Imitate the sacrifice of the widow (21:1-4)

The entirety of chapter 20 takes place in and around the Temple.  The chapter began with Jesus teaching the gospel there (20:1) and moves through His interactions with the scribes and the chief priests.  As He finishes His rebuke of them, He looks up and sees some rich people making their offering.  Look at verse 1.  The offering box consisted of thirteen trumpet shaped receptacles, where people could come by and drop in their money.  Jesus notices some rich people doing this, apparently their clothes and/or how much money they gave made it clear that they were rich.  Perhaps they gained attention from those in the Temple because of their dress or how much money they gave.  Perhaps they made a show of it.  However it played out, it seems that people’s attention were drawn to these wealthy people and the money they were giving.

But not Jesus.  He focuses His attention on someone else.  Look at verse 2.  Jesus sees this widow putting in two small copper coins.  The money that she put in did not have much monetary value.  It was worth very little compared to all that the rich were putting in.  Yet, Jesus apparently counts value differently than we do.  Look at His comment in verses 3.  According to Jesus if you added up all that the rich were giving and compared it to what the widow gave, she put in more.  The two small copper coins that she contributed was worth more than all of their offerings added together.  How could that be?

Jesus tells us in verse 4.  Look at that with me.  The rich were giving out of their abundance.  They had a lot of money to begin with and even after they gave they had plenty left over.  Their giving was great, but the cost of the giving to them was minimal.  But not the widow.  She did not have much money and what little she had she was willing to give to the Lord.  Her sacrifice was far greater than that of the wealthy.  Thus, Jesus does not count value like we count value.  We add up the dollars and see how much someone gave, but Jesus looks at something else.  Another commentator writes: “Thus the main point (of this passage) appears to be that God measures the gifts of his people not on the basis of their size but on the basis of how much remains.”3  He values the sacrifice that His people make in order to serve others.

We should imitate the sacrifice of the widow.  She stands in stark contrast to the scribes.  They wanted recognition.  They wanted comfort and ease.  They wanted ‘the good things in life.’  She simply wanted to faithfully serve her God and to give sacrificially to Him.  So then, let me ask the hard question that we all want to avoid: are you giving of sacrificially of yourself?  What are you sacrificing in your service to God?  We tend to take a different approach at times.  One commentator writes: “What we give to God deserves priority.  He should not receive our leftovers.  As is all too common, the leftovers mysteriously shrink in size to take care of things that are not necessities.  On the other hand, giving to God that is set aside from the first inevitable limits what we use for ourselves.”4  That is a good challenge to us all, myself included.  Am I just giving leftovers to God?  Or am I sacrificially giving God trusting that He will provide for all my needs?  We should imitate the sacrificial giving of the widow.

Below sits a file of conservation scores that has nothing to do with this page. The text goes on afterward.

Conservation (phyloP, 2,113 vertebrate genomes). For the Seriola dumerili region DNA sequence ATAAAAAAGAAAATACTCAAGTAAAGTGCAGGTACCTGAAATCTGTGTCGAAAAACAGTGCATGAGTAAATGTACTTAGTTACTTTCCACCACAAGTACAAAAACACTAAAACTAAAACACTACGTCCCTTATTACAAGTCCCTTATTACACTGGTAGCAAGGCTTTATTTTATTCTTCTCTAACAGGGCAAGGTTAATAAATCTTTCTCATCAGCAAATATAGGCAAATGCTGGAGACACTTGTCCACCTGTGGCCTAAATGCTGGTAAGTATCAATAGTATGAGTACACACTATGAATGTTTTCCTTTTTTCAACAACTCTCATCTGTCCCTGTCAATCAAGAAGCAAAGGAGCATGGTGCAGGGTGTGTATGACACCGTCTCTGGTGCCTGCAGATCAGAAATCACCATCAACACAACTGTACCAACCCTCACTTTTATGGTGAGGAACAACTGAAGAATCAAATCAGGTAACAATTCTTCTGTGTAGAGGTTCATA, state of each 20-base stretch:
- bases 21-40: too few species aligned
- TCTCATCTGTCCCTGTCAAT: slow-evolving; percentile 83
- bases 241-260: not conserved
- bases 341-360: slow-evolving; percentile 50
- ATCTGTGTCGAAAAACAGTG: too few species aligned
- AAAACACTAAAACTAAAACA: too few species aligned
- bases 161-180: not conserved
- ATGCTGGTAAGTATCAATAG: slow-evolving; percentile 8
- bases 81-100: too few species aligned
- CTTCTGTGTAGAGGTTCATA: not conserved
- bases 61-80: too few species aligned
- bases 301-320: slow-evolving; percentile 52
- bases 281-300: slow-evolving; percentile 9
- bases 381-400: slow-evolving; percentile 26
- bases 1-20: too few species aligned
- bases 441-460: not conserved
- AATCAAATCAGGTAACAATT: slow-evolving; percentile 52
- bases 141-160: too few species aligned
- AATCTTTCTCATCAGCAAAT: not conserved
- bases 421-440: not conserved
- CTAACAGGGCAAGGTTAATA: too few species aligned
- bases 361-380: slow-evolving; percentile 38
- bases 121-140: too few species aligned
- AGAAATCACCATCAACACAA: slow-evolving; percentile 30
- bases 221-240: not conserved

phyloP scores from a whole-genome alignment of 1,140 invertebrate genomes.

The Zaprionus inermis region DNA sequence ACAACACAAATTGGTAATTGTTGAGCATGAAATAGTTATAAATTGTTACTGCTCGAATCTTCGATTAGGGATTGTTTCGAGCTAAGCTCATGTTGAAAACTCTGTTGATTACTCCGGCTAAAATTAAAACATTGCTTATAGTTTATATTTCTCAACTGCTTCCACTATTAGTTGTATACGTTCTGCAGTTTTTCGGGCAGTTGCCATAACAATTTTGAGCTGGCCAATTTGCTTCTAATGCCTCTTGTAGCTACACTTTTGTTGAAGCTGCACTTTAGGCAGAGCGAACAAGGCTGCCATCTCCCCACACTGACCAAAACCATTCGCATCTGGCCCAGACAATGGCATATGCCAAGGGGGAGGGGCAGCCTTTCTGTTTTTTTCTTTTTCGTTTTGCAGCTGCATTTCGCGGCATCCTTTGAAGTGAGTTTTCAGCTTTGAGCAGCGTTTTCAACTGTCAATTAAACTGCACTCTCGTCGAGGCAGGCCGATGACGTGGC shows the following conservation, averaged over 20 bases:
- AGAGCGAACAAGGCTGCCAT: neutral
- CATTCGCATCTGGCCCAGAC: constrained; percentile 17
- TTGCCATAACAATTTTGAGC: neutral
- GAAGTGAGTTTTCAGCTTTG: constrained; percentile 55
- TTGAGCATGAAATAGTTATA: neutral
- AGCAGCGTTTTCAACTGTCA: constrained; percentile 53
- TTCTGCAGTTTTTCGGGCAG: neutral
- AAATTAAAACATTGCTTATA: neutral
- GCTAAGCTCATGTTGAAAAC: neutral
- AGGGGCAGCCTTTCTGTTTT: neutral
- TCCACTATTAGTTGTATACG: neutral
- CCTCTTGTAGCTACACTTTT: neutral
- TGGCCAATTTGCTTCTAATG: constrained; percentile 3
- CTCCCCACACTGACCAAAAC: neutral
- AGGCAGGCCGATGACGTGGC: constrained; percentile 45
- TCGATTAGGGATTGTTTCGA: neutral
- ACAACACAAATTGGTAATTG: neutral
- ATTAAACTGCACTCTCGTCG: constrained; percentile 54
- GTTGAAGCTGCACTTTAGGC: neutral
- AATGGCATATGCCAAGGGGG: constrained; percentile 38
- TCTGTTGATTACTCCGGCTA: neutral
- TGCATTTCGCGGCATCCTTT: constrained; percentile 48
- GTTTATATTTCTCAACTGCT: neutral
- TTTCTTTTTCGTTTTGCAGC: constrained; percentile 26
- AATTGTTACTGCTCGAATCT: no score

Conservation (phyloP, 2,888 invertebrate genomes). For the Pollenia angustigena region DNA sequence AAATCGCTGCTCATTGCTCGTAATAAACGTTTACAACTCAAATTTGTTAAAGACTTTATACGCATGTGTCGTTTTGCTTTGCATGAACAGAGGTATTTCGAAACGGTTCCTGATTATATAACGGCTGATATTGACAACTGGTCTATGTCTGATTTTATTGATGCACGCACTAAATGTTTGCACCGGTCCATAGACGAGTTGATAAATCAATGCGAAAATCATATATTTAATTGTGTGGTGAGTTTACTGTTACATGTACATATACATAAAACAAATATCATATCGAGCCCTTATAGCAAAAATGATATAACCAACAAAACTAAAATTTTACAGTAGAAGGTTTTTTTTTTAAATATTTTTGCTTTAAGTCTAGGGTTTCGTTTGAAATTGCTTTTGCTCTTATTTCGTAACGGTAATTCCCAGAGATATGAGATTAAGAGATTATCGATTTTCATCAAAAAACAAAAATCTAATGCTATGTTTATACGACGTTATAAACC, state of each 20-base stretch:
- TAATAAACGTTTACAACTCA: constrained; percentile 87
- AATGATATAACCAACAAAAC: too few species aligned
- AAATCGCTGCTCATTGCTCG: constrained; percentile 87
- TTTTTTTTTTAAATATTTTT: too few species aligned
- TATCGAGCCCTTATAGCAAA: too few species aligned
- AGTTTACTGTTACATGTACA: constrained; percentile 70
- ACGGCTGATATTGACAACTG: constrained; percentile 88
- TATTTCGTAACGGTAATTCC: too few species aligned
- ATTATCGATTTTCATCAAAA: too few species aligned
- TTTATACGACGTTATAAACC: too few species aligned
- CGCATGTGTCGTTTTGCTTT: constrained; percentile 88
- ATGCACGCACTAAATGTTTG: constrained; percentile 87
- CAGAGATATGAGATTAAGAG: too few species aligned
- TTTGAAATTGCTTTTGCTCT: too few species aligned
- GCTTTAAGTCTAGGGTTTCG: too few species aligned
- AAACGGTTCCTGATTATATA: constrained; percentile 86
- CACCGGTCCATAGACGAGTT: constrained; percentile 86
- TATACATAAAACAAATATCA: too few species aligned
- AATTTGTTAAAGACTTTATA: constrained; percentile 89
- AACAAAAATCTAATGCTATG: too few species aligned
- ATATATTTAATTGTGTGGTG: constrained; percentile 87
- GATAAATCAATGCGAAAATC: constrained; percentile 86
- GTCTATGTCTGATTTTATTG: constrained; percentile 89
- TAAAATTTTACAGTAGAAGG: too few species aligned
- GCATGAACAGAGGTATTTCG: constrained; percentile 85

In this contrast we see that we should avoid the hypocrisy of the scribes and imitate the sacrifice of the widow.  The greatest example of both of these characteristics is Jesus Himself.  Paul tells us that when Jesus became a man He did not count equality with God a thing to be grasped, but made himself nothing, taking the form of a servant, being born in the likeness of man (Philippians 2:6-7).  He was God in the flesh, but He did not sit upon thrones and rule over mankind.  He did not wear fancy clothes and demand the best seats.  He came to serve.  He came to touch the lepers and call the sinners.  He humbled Himself before men He created.  He was and is the ultimate example of humility.

And He is the ultimate example of self-sacrifice as well.  Paul continues: And being found in human form, he humbled himself by becoming obedient to the point of death, even death on a cross (Philippians 2:8).  Jesus humbled Himself to death.  And who did He do this for?  Paul writes elsewhere that He gave himself for us to redeem us from all lawlessness and to purify for himself a people for his own possession who are zealous for good works (Titus 2:14).  Jesus sacrificed Himself at the cross to redeem us and save us from our sins.  He has come to Jerusalem to die on a tree for us.  And He did this so that we would be zealous for good works.  Not because we want the recognition.  Not because we want the good life.  Not because we think we have to earn our way to Heaven.  No, we are zealous for good works because of all that He has already done for us.  So then, don’t be a hypocrite.  Be open and hones about your sin and come to the Savior.  And give sacrificially, not because you are trying to earn anything, but simply because you have already been given so much in Christ!  Amen.

1 Philip Graham Ryken, Luke, Vol. 2 REC (Phillipsburg, NJ: P&R Publishing, 2009), p. 398.
2 Ibid., p. 404.
3 Robert H. Stein, Luke NAC (Nashville: Broadman Press, 1992), p. 509.
4 Darrell L. Bock, Luke NIVAC (Grand Rapids: Zondervan, 1996), p.528.

~ William Marshall ~

 

Last Updated ( Saturday, 18 January 2014 )